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Wabi-sabi (wikipedia.org)
63 points by wslh on Oct 16, 2013 | hide | past | favorite | 33 comments

This concept is useful, but I believe the wikipedia page is inaccurate in its description. For instance, I don't think that Ryōan-ji (the famous rock garden) illustrates wabi-sabi at all, and the teahouse is marginal. The teacup, on the other hand, is excellent.

The long narrative history of older meanings of the two words is also not very helpful. Here's a much better summary (http://www.nobleharbor.com/tea/chado/WhatIsWabi-Sabi.htm) that reads in part:

"So now we have wabi, which is humble and simple, and sabi, which is rusty and weathered. And we've thrown these terms together into a phrase that rolls off the tongue like Ping-Pong. Does that mean, then, that the wabi-sabi house is full of things that are humble, plain, rusty, and weathered? That's the easy answer. The amalgamation of wabi and sabi in practice, however, takes on much more depth."

And I don't think ikebana (floral arrangement) is generally a reflection of wabi-sabi, much less haiku (section entitled "Wabi-sabi in Japanese arts").

Anyway, kind of a mess. Someone should fix that ;-)

"Wabi sabi" is a not a commonly used (or known) term in contemporary Japan, although it has been popularised in western art circles to exemplify a Japanese art. A more used term in Japan (as far as I have been told - I am not Japanese myself) which has a related meaning is 'mono no aware' ( http://en.wikipedia.org/wiki/Mono_no_aware ).

[edit] to plug a book on Japanese culture (as it was, rather than as it is now) to anyone with the time or interest, I highly recommend Bernard Rudofsky's 1965 book 'The Kimono Mind'.

Mild disagree on your first sentence: It has featured prominently in several TV profiles of local artists, including in self-aware commentary by artists about the aesthetic values they are aiming for. It's entirely possible that a Japanese person might not be familiar with it, in the same manner that baroque might be a baroque reference to many Americans, but my impression is that it is well within the realm of 常識. My wife (Japanese) was surprised when I asked her to confirm that.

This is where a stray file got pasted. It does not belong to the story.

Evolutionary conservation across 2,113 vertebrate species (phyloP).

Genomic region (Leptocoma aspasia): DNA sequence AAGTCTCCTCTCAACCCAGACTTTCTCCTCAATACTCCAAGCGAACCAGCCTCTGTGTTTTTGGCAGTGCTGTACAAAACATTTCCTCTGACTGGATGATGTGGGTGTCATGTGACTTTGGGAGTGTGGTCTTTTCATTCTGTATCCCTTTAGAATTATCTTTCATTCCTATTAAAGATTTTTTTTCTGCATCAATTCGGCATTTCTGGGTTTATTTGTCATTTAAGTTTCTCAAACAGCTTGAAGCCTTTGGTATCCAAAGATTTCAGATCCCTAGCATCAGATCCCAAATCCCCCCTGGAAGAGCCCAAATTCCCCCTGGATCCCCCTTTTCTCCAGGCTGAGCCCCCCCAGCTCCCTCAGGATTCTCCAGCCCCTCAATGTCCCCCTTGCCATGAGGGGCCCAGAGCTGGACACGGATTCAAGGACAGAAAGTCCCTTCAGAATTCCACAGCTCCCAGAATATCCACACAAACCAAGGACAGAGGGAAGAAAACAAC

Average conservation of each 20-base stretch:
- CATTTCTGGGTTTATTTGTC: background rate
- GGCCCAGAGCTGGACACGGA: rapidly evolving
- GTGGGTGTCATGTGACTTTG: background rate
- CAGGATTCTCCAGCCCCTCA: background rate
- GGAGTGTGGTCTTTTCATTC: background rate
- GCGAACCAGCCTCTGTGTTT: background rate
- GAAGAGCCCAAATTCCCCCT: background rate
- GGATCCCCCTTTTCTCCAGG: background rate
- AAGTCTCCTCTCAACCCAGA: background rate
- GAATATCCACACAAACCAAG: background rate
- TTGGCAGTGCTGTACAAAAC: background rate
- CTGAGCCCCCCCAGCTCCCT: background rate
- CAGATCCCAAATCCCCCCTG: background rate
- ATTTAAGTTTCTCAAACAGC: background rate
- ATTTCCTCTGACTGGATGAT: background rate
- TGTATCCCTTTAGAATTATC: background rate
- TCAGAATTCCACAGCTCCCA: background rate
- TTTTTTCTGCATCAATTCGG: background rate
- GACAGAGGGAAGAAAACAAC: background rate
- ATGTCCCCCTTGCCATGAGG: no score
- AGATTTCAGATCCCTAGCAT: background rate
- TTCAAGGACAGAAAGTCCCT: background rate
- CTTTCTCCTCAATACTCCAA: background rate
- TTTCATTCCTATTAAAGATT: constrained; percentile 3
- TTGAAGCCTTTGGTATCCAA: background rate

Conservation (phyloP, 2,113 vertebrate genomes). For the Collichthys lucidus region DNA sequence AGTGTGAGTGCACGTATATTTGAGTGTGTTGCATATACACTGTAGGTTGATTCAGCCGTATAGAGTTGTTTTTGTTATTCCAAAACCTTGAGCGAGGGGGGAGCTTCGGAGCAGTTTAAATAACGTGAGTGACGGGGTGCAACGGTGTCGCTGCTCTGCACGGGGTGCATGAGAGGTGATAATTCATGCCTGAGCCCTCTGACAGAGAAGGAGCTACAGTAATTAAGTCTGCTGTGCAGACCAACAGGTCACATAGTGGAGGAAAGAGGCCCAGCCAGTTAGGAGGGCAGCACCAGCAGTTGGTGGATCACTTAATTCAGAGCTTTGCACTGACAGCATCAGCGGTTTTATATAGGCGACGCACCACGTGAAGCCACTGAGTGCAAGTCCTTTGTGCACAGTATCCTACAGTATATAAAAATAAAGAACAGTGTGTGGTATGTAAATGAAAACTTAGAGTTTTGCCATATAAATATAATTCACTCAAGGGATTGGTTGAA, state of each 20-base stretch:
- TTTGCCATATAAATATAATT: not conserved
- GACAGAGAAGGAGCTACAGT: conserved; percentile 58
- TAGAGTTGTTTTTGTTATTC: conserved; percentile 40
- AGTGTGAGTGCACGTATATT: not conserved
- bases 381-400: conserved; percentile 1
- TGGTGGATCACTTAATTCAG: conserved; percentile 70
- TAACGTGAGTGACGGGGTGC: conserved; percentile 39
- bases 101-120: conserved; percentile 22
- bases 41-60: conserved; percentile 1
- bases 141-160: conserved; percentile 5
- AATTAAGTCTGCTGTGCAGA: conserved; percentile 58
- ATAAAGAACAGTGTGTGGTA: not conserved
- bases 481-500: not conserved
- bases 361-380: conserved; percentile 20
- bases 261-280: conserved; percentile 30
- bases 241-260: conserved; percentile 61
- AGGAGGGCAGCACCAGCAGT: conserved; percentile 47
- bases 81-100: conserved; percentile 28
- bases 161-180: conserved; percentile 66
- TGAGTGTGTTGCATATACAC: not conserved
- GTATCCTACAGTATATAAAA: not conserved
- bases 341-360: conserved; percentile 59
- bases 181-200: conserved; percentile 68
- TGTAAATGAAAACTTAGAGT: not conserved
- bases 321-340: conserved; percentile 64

I do agree that it gets thrown about as The Essential Guide To The Monolithic Japanese Art Tradition quite frequently on the other side of the Pacific, though. (Those are sarcasm caps.)

I just read this yesterday in the New Yorker piece about JD.[1]

  When he was a teen-ager, Dorsey told me, he read a book about tea
  ceremonies and was impressed by the Japanese precept of wabi-sabi,
  which holds that the greatest beauty comes from organization with a
  dash of disorder. “The monks rake up leaves, then they sprinkle a few
  leaves back,” he explained.

From the timestamp and the URL — Oct 21 — was it published too early?

It's not abnormal to see time stamps like that with print publications - they often publish to the web in advance of the print edition coming out, but it makes sense to use the print edition as the 'reference' edition when it comes to dating articles.


Just noticed that part.

From Wikipedia:

  Started as a weekly in 1925, the magazine is now published
  47 times annually, with five of these issues covering two-
  week spans.
Perhaps that's when its slated to appear in the print edition?

This is an excellent term to throw around carelessly with your designer friends.

My wabi-sabi based startup just raised $100m.

Reminds me of one of my favorite bits of rock criticism from the early oughts, Farm Report Wabi Sabi:


'Then my favorite fellow Bubba, Jesse Gutierrez, came by to swallow some beers. He told me that he’s been studying Japanese esthetics, and that what I was talking about was "wabi-sabi," the beauty of the humble and the imperfect. Wabi-sabi, declaimed Jesse, his thumbs hooked into the straps of his overalls, was developed to its height by 15th-century tea masters who found that the finish of Chinese Ming porcelain began to cloy. They started buying and exalting absolutely plain Korean peasant ware, stuff that was cracked, distressed, flawed. It reminded them of the beauty of nature, autumn leaves on a stone path.'